Second, it is not clear why the United States Trade Representative should oversee this process when it has never been involved in investment screening, nor does it have the capability to collect and analyze data related to national critical capability supply chains. USTR has expertise in trade negotiations and litigation, and works, in part, to facilitate market access for U.S. companies abroad. This raises the possibility that this new authority could be used as leverage in ongoing negotiations or trade disputes.
A 2021 report by the U.S.-China Economic and Security Review Commission recommended that outbound investment screening should also involve the Secretaries of Defense and Commerce, due to both agencies having more experience than USTR on national security matters. The Department of Commerce already collects data on supply chains and duplicating its work at a much smaller agency would not make much sense. The Department of the Treasury is also a logical agency to involve in any outbound screening mechanism because of its experience with CFIUS reviews, where it must carefully consider whether an action supports U.S. national security interests.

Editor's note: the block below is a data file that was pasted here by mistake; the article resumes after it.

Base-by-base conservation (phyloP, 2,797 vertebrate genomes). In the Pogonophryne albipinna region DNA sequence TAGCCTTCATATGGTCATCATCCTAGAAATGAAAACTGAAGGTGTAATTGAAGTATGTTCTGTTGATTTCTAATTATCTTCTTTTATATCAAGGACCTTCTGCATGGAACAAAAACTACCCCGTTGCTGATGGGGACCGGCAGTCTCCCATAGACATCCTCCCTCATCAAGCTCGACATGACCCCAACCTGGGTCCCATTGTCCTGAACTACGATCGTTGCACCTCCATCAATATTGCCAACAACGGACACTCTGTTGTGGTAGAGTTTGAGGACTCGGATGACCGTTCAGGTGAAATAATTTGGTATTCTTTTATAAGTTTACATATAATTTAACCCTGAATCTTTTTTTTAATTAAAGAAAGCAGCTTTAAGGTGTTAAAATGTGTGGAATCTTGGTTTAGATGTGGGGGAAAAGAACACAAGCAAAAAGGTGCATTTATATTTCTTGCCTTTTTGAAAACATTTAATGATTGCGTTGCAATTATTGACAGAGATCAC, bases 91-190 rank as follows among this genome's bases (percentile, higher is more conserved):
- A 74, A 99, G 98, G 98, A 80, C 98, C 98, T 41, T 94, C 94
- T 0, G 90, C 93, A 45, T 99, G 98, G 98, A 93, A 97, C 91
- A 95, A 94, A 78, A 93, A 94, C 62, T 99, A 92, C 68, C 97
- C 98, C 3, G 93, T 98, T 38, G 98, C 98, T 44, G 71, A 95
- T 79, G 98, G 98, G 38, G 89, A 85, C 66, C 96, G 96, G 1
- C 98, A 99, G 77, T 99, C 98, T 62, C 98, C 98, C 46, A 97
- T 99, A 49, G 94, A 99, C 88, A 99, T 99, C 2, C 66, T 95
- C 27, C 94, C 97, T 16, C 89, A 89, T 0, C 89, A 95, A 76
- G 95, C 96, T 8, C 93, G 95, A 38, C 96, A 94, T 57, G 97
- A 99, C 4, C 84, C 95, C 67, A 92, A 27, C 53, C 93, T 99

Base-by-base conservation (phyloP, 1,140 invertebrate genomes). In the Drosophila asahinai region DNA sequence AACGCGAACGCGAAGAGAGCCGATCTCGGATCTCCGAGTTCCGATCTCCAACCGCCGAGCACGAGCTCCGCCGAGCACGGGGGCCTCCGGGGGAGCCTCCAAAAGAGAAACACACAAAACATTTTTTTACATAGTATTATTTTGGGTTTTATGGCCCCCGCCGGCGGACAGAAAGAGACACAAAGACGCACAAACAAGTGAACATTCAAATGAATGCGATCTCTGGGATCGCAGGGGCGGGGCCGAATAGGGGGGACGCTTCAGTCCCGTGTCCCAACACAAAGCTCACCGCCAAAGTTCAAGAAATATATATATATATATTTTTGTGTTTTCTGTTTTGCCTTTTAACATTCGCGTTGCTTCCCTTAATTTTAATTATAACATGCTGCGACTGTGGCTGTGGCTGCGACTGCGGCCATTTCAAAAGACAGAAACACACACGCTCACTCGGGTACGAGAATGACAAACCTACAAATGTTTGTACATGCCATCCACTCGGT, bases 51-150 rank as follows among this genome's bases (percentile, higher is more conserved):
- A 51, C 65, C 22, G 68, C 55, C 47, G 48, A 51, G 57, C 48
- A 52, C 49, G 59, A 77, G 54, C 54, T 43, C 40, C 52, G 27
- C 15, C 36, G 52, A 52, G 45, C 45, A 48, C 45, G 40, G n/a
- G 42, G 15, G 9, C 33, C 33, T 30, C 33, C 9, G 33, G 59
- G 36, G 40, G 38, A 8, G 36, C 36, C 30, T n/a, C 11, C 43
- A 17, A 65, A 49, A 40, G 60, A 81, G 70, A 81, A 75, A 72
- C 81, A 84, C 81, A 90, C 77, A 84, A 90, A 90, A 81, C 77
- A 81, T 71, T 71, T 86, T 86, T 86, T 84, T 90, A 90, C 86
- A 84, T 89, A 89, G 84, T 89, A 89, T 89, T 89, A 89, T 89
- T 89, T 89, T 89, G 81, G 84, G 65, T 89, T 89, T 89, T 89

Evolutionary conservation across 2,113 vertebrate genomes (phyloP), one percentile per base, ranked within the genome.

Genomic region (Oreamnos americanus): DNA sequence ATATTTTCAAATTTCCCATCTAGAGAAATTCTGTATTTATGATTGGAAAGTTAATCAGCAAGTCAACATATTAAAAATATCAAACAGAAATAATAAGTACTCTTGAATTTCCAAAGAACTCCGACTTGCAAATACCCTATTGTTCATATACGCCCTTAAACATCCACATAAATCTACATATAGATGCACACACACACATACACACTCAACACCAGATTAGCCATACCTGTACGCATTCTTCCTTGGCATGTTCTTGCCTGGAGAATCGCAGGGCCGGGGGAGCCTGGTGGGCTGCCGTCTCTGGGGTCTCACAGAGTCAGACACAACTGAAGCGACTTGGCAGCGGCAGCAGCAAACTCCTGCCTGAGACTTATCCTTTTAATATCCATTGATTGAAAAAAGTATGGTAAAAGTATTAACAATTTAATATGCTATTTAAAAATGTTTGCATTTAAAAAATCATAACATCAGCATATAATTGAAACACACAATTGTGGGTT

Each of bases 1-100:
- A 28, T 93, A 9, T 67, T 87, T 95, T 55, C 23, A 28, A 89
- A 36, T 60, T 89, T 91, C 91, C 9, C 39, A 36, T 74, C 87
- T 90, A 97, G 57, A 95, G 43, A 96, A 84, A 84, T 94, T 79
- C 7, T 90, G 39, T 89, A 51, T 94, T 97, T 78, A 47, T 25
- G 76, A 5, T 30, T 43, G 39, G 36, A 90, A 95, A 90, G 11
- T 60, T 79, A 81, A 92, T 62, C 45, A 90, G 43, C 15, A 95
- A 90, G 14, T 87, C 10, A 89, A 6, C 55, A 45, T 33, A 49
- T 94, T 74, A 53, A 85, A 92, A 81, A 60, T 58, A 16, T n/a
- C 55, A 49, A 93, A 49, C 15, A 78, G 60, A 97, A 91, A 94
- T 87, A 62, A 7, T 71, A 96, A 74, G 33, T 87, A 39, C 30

Is Another National Security Tool Necessary?
It is not evident that a separate outbound investment screening mechanism of this scale is necessary. The big question for policymakers is whether current mechanisms can adequately address national security concerns, or whether they can be reformed to take these issues into account. The United States has a robust export control regime, and it is not clear that an outbound investment screening mechanism would capture any additional national security concerns that the export control regime cannot address. And if the current regime does not fill a particular gap, it would be worthwhile to first consider amendments to existing regimes than create an entirely new process.
For example, in 2018 the Export Control Review Act (ECRA) established an interagency process to determine where additional export controls are needed in both emerging and foundational technologies. However, Commerce has been criticized for the speed with which it is developing the list of technologies that are of primary concern for exports to China. Though curtailing sensitive technology transfer is of pressing concern, Commerce should be given time to figure out how best to apply export controls in this space, especially given the rapidly changing nature of technology. Keeping the Commerce Control List up to date is critical to ensure Commerce can respond to national security threats, but it also has knock-on effects for the CFIUS process as well. Commerce may also need to think of how it could speed up the identification process with input from industry.